Tuesday, May 3, 2011

The Death of Osama bin Laden

Obama has declared that Osama is dead.

The manner in which the U.S. authorities have made it public has raised some doubts over the credibility of the news. The U.S. could have done better. But, it really does not matter because bin Laden was politically dead long before he died physically.

The political death of a public figure may or may not coincide with their physical death. People like Che Guevara became more powerful in their deaths than their lives. However, for bin Laden, it was not the case.

Bin Laden was effectively a fugitive for more than a decade. He could find refuge only in Afghanistan, a country he knew like the palm of his hand. But now he was living under the patronage of the Taliban. After 9/11, he had to leave his safe haven and with him fell the Taliban regime. Some leaders of the Talibans never forgave bin Laden and his Arabian cadres for their own demise. The fact that the Talibans have risen back does not change much, as everyone can clearly see that it was the U.S. policies in Afghanistan and Pakistan which made it possible.

It does not mean that bin Laden was an empty figure totally. He had a number of supporters and he still does. His movement, although very much weakened after 9/11, is still active. Once again, it was the U.S. which indirectly helped its resurgence. Before 2003, Iraq did not have Al-Qaeda. After Saddam was toppled, the Al-Qaeda, among others moved in and it was only with great effort and at a great cost that they were suppressed in that country. Al-Qaeda, which was routed in Afghanistan, was given a chance to comeback courtesy of the Americans in Iraq. Also, since the Americans had not finished the Taliban in Afghanistan, the violence there continue. Bin Laden would have been isolated if the Americans had done the right thing at the right time.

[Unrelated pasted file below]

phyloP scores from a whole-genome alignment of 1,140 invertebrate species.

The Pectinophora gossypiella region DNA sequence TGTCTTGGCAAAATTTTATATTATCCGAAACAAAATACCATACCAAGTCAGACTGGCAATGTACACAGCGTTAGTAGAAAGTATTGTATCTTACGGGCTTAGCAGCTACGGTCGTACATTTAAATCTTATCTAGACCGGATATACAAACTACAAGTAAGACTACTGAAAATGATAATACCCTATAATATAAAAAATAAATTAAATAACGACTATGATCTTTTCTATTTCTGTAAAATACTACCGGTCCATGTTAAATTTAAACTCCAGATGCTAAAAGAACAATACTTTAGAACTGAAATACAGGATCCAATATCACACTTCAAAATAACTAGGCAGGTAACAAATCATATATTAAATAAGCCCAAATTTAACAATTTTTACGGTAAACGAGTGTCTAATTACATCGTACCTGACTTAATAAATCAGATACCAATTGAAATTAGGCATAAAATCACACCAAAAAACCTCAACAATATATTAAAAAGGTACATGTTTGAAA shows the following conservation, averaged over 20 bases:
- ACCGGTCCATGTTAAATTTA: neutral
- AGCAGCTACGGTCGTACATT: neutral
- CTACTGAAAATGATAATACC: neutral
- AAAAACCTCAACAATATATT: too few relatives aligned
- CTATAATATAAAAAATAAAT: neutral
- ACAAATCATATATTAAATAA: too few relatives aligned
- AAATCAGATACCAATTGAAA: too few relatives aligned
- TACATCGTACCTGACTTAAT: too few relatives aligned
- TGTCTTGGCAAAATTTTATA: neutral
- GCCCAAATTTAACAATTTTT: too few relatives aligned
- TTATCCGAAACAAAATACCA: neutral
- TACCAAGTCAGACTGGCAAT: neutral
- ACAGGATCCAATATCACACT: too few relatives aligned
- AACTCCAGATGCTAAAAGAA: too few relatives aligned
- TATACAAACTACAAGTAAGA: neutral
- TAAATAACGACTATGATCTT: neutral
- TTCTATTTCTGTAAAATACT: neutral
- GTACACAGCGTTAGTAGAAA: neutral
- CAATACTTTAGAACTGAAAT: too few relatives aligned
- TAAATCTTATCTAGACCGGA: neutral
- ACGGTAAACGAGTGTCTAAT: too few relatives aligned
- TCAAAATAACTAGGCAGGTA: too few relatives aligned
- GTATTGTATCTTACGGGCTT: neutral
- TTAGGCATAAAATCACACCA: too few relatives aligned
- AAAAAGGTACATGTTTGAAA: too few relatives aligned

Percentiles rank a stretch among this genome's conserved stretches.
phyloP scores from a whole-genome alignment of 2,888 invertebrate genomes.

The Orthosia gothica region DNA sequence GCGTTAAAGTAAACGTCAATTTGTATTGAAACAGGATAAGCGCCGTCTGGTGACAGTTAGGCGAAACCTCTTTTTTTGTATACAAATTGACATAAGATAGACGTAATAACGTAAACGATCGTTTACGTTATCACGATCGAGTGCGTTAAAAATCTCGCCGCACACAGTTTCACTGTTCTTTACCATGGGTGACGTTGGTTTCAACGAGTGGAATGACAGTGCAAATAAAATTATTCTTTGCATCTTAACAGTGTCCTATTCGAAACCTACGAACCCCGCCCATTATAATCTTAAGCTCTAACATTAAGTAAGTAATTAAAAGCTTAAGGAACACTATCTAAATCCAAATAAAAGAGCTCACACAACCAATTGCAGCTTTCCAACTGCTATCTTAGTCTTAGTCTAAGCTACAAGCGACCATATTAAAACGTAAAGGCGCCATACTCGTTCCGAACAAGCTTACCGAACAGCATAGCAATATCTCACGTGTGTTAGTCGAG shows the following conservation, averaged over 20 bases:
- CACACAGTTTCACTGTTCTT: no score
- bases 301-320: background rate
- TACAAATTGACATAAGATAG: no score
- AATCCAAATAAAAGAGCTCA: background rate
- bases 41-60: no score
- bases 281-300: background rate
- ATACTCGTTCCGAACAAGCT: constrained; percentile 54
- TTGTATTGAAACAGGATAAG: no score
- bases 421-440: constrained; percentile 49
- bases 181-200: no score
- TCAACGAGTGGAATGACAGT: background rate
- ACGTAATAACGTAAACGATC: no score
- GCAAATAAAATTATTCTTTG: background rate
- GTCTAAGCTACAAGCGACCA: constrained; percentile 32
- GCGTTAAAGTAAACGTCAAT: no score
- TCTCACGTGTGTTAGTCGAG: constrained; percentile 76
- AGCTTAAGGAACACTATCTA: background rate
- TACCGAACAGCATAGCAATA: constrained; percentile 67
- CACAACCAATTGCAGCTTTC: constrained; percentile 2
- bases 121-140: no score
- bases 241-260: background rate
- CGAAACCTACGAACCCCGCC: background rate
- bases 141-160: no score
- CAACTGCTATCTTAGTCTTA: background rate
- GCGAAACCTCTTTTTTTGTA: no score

Despite these debacles, the U.S. "War on Terror" decimated some Al-Qaeda affiliated organizations and weakened others. Bin Laden himself had to live as a fugitive for so many years. He was nearly a dead man politically.

And the last nail of his political coffin was struck in late December, 2010, in a small country called Tunisia.

Bin Laden had advocated for the removal of pro-Western Arabian despots for years, a feat which his feared Al-Qaeda never even came close to achieve. But, in just a few weeks, two of the strongest despots in Tunisia and Egypt were removed by popular power. What Osama could not do in 20 years was done by the Arabian people in less than 20 days in Egypt. Meanwhile, another despot, in Yemen, is fighting a losing battle to hold on to power. The Arab spring has effectively killed Osama bin Laden politically.

However, it is not the end of the story. What is happening in certain places around the Earth is disturbing to say the least. Al-Qaeda affiliated rebels are said to be a main constituent group of the rebel forces of Libya. Overtly anti-Islamic moves in several Western countries are adding to the troubles.

Osama bin Laden can be resurrected politically and its is the Western powers, more than anyone else, who can determine if they are going to do it or not.

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